Published in the Telegraph-Journal 23rd October 2012
There exists a paradox at the center of efforts to deal with global warming that is directly related to how quickly policymakers limit greenhouse gases. If policymakers limit greenhouse gases too quickly, the price of power – electricity and fossil fuels – will rise precipitously, causing competitiveness challenges in industry potentially leading to unemployment and triggering a political backlash from the public. However, if policymakers limit greenhouse gases too slowly, clean energy alternatives cannot become cost-competitive with fossil fuels in time to prevent disastrous global warming.
Remarkably, no country has developed a comprehensive energy policy to prepare for the inevitable global warming crisis. Expressions such as sustainable energy, the “green revolution” and the “green economy” gave the appearance that a global movement to end the reliance on fossil fuels finally was under way. Alternative energy was identified as one of the world’s emerging economic growth engines. Over the last ten years, significant investment has gone into alternative energy including wind power, tidal power, solar power and electric vehicles in an attempt to build a bridge to a fossil-fuel-free future.
What happened to the green economy? The initial optimism has been diluted by a number of factors. Alternative energy has turned out to be more expensive than initially calculated. Developing enough of it to provide widespread power has proven stubbornly difficult. The technologies themselves have not responded to investment in ways that were initially anticipated and breakthrough innovations have been few and far between. We have discovered no Moore’s Law for alternative energy technologies.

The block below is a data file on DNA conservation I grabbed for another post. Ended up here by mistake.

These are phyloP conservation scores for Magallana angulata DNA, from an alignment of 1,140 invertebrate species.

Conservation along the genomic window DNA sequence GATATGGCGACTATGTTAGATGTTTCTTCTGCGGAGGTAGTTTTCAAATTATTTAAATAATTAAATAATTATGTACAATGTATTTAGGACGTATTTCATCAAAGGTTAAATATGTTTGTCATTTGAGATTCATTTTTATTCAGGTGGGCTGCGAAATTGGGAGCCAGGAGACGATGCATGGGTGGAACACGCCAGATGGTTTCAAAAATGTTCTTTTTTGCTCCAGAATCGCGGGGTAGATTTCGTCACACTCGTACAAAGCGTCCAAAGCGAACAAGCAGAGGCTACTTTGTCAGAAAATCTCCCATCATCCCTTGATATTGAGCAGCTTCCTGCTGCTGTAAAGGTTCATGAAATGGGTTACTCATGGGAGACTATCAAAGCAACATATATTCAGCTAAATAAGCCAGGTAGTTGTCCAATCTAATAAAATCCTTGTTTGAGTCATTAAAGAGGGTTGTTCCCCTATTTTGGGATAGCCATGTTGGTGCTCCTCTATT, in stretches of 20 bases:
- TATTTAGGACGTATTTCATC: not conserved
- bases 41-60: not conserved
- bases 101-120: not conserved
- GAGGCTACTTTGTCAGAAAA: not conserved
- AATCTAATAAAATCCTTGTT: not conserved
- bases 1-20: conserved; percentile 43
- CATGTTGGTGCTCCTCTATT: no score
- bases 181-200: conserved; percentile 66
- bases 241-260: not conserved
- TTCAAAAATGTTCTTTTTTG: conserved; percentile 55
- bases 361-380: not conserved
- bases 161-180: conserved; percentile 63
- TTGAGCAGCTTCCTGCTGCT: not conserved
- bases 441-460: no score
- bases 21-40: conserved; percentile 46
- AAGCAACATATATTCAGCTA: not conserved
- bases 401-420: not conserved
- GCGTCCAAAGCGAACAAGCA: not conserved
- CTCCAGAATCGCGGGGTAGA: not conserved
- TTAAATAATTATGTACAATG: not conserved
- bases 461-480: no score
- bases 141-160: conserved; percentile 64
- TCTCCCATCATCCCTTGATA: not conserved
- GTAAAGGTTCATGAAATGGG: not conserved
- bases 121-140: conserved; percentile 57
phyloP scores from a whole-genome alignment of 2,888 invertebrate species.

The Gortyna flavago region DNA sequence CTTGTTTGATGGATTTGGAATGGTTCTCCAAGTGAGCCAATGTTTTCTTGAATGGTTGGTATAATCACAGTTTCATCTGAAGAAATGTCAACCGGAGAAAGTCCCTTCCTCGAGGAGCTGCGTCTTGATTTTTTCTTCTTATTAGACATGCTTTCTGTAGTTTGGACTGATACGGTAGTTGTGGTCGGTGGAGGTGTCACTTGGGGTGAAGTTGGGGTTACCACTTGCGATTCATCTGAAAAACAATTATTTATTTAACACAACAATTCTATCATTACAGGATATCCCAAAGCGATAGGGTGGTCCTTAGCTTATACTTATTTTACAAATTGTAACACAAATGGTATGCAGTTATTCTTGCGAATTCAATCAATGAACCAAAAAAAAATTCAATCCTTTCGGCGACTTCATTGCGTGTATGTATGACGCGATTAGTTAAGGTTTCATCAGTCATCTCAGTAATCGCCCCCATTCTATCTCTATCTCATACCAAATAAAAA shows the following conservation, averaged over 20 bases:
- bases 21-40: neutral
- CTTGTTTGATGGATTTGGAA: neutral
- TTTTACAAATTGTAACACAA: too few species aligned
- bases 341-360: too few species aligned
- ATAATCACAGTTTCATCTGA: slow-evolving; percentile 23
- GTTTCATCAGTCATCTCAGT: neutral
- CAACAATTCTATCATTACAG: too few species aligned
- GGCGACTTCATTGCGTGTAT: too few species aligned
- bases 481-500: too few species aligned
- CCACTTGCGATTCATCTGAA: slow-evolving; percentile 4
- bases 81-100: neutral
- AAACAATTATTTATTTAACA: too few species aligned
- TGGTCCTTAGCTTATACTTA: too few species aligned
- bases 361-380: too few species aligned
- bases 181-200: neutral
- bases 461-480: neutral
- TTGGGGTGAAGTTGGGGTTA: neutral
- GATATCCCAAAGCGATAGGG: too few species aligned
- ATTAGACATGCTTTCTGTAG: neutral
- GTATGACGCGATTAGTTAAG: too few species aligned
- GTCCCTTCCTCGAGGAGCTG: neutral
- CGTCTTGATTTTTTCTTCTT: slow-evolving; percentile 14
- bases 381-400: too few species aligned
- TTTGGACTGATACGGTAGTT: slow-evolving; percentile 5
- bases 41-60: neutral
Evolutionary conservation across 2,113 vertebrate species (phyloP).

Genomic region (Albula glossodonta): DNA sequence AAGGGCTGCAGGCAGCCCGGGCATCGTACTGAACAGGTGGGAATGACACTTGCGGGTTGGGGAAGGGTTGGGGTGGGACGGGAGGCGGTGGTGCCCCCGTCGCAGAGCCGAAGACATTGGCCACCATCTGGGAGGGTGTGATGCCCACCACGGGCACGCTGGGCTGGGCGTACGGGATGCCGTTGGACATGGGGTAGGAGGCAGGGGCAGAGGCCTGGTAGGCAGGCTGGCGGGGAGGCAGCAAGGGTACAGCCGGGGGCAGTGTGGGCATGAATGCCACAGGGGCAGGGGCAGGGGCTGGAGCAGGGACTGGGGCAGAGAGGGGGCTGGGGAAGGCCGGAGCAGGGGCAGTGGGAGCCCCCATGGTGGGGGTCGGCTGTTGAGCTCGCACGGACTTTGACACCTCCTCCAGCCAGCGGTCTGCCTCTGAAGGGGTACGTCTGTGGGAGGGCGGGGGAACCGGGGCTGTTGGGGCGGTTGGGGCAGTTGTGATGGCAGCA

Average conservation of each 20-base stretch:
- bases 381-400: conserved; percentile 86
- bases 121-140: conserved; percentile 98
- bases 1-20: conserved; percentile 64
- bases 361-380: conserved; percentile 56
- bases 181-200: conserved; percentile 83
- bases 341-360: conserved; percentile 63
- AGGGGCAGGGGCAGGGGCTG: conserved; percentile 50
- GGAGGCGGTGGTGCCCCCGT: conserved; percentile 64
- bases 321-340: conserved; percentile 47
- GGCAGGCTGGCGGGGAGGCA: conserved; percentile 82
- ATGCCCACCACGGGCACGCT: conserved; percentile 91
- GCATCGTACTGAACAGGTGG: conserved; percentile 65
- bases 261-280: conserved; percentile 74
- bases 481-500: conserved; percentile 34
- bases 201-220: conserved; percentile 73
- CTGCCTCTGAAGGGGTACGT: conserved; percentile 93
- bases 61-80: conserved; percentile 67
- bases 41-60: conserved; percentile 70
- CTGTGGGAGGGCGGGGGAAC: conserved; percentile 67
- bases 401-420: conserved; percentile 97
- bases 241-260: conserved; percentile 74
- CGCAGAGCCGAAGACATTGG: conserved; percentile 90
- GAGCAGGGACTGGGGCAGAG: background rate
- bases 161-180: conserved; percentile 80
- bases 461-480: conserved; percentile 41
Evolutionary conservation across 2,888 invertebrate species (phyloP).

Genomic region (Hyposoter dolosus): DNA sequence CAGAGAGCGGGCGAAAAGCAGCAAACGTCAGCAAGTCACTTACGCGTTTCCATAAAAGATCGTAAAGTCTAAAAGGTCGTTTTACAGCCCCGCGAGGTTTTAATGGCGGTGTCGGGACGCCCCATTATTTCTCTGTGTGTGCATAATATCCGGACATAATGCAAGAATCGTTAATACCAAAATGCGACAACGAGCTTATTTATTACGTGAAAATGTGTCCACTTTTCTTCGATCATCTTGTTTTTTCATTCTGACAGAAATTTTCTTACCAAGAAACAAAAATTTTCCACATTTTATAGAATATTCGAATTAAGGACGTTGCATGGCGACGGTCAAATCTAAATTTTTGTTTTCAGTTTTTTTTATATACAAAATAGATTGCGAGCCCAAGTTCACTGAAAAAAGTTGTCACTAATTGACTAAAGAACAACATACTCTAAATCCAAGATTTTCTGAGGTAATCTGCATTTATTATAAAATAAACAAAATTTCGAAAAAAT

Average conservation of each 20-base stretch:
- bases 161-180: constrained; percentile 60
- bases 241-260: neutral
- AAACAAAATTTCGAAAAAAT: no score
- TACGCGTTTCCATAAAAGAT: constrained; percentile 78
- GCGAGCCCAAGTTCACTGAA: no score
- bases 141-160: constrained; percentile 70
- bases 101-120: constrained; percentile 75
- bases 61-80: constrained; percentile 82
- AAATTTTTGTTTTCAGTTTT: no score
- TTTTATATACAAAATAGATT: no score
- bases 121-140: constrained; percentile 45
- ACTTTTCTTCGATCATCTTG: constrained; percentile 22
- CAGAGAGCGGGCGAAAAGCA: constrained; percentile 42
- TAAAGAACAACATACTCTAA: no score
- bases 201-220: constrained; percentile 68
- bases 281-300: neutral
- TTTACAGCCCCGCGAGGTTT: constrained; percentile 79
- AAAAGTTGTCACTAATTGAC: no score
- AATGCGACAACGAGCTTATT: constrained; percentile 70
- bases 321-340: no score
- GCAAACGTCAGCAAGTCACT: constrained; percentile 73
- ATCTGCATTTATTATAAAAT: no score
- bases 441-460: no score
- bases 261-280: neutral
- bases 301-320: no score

The 2007-2009 financial crisis placed many alternative energy projects on hold, especially if they required substantial government funding. Further, the crisis precipitated a global economic recession from which many nations have not yet recovered. Renewable energy has not been exempt from the phenomenon of dampened investment.
This global economic weakening was reflected in the retrenchment of many nations away from an ambitious and expansive consensus solution to global warming. The commitment to renewable energy, especially wind and solar power, as the primary means of cutting carbon emissions began to wane. This decreased commitment occurred at the same time that multilateral treaties and regulatory regimes failed to provide the institutional foundations that the green movement needed.
The 2011 Fukushima nuclear plant disaster instantly altered the discussion on energy policy and suddenly nuclear power was written out of the equation. This was a huge blow to the potential success for the sustainable energy movement which held that nuclear energy was at the forefront of an paradigm shift toward a truly sustainable, low-carbon energy future. There had always been a strong anti-nuclear sentiment that was suspicious of what it considered government and industry mythology about nuclear safety. The Fukushima incident converted this suspicion into widespread anti-nuclear sentiment that quickly spread to Germany, Spain, Italy, Taiwan and the United States.
This shift from exuberant confidence in an easy and effortless bridge from our current reliance on fossil fuels to renewable sustainable energy to a darker and more pessimistic vision for energy has had profound consequences. The United States, after demonstrating initial support and enthusiasm for a paradigmatic shift in the future of energy, now favours a more incremental approach to transitioning from dirty – and foreign – fossil fuels to renewable energy. The most obvious element of this approach has been support for shale gas.
Many Americans stress that because energy innovation takes a long time, the U.S. must keep investing in its energy future. Energy innovation will mean replacements not only for coal, conventional oil and gas but shale gas as well. For these replacements to be successful, they should allow policymakers to limit greenhouse gases quickly enough to have a favourable effect but not so quickly to place excessive stress on an already weakened economy. The chief uncertainty is whether there will be enough public support for these incremental measures to succeed.